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Restricted Parties List (RPL) FAQ

  1. Why does the Shipwire Platform need to screen orders against the Restricted Parties List (RPL)?

    As a U.S.-based company, we comply with U.S. government regulations prohibiting U.S. companies from doing business with persons or companies listed on the RPL.
  2. How does the RPL screening logic work?

    The customer name on the order is checked against the RPL using industry standard compliance software and a score is created based on the potential match. Scores above a certain threshold will result in an RRL hold on the customer order(s).
  3. Why did an order go on RPL hold?

    We have installed an industry standard export compliance software program within the Shipwire Platform to prevent sales to unauthorized parties, as identified by the U.S. government. Any non-domestic U.S. to non-domestic U.S. orders (excluding Canada) will go through this review process (usually takes less than a few hours, unless escalation is needed).
  4. When an order has a positive match from the RPL database, how soon will it be released?

    The order will remain on hold until our compliance team has confirmed that none of the potential matching parties are on the RPL. Orders will be reviewed and released within 1 business day. If customer escalations are required, orders will be on hold until customers have confirmed.
  5. If my customer is not on the RPL, why was the order still put on RPL hold?

    Our software identifies potential matches to a name on the RPL based on industry standard export compliance software program that determines a close match to a restricted party. Should there be a close match, the system will put the order on hold for further analysis.
  6. If a Ship To name is confirmed a match against the RPL, what do I tell my customer?

    The U.S. government prohibits sales to any party listed on the Restricted Party List. As a U.S.-based company facilitating exports, Ingram Micro Commerce & Fulfillment Solutions cannot ship the order and it will be cancelled. You should communicate to your customer that shipping to Restricted Parties is a violation.
  7. I am shipping from EU to EU (or other non-U.S. to non-U.S. country). Why are my orders still subject to U.S. regulation?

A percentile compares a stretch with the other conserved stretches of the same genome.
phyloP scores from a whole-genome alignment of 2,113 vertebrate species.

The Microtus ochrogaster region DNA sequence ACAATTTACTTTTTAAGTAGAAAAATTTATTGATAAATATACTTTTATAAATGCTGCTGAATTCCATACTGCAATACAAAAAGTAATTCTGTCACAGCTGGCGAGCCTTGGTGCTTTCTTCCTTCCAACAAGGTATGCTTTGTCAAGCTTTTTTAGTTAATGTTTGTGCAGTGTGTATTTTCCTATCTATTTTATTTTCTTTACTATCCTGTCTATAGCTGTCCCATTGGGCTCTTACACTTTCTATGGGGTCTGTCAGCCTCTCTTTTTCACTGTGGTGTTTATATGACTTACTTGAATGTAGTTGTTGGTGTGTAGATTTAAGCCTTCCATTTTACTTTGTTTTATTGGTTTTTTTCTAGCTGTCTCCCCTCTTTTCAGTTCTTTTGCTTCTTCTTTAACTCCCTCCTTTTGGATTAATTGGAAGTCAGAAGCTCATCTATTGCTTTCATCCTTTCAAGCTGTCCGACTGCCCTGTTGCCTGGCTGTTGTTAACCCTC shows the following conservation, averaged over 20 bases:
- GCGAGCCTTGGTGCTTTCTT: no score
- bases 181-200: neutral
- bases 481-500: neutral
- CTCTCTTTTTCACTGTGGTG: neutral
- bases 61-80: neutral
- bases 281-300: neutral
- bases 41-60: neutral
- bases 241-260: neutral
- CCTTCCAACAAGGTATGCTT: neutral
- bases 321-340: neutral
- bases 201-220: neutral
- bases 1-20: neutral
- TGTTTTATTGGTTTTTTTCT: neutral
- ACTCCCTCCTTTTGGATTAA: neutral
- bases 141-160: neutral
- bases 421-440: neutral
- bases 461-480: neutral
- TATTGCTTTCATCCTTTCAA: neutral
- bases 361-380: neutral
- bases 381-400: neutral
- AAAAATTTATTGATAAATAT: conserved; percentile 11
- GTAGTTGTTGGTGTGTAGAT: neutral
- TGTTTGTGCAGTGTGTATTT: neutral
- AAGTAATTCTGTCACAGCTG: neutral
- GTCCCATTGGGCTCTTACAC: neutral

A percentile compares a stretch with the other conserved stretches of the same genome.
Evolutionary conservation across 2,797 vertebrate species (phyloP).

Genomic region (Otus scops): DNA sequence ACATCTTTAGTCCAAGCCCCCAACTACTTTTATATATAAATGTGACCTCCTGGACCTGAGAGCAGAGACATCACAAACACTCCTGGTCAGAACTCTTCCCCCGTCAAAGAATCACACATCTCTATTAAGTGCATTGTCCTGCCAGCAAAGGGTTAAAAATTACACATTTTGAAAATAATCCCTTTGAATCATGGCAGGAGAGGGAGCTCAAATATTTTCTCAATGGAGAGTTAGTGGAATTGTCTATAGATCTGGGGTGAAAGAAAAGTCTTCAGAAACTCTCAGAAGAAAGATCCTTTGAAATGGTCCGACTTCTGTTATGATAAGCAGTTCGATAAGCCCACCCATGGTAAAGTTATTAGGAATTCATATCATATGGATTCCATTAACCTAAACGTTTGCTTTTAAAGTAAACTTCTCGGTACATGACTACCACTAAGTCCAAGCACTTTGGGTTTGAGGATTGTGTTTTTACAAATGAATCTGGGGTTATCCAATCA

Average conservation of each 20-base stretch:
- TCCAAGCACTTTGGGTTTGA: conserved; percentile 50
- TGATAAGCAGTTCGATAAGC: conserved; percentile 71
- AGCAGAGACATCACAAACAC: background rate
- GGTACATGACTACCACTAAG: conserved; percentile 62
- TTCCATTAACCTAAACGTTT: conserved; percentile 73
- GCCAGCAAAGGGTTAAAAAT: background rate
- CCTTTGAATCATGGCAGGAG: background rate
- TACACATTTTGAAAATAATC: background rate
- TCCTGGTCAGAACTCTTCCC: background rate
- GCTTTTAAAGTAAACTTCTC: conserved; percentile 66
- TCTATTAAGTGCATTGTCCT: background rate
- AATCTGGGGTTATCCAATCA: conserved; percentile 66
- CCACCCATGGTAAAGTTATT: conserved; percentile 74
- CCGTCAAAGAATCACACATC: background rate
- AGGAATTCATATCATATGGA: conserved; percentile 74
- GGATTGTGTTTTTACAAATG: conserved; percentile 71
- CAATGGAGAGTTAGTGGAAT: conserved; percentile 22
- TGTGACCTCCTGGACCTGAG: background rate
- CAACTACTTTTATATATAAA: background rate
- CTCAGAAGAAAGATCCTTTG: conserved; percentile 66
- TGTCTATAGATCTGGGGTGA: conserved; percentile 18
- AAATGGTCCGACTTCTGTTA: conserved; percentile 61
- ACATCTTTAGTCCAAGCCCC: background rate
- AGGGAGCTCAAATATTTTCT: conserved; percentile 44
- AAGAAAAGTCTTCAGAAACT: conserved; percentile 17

Ingram Micro Commerce & Lifecycle Services, is a U.S.-based company working with customers around the world. As a U.S. company, it is Ingram Micro’s corporate and legal responsibility to comply with U.S. regulation and screen all transactions against the RPL. The United States government and its export regulations restrict or prohibit U.S. individuals and companies from exporting or providing services of any kind to any party contained in U.S. government export denial, debarment, and blocked persons lists. Failure to comply is a violation of U.S. law and can result in civil or criminal prosecution, as well as denial of exporting privileges. Restricted party lists (also called denied party lists) are lists of organizations, companies or individuals that various U.S. agencies—and other foreign governments—have identified as parties that one can’t do business with. In the United States, the primary restricted party lists are published by the Department of Commerce, Department of State, and Department of Treasury. However, several other agencies produce lists as well.
  8. Are there consequences if RPL isn’t done?

    According to the U.S. Department of Commerce’s Bureau of Industry and Security (BIS), fines for export violations can reach up to $1 million per violation in criminal cases. Administrative cases can result in a penalty amounting to the greater of $250,000 or twice the value of the transaction. In addition, criminal violators may be sentenced to prison for up to 20 years, and administrative penalties may include denial of export privileges.
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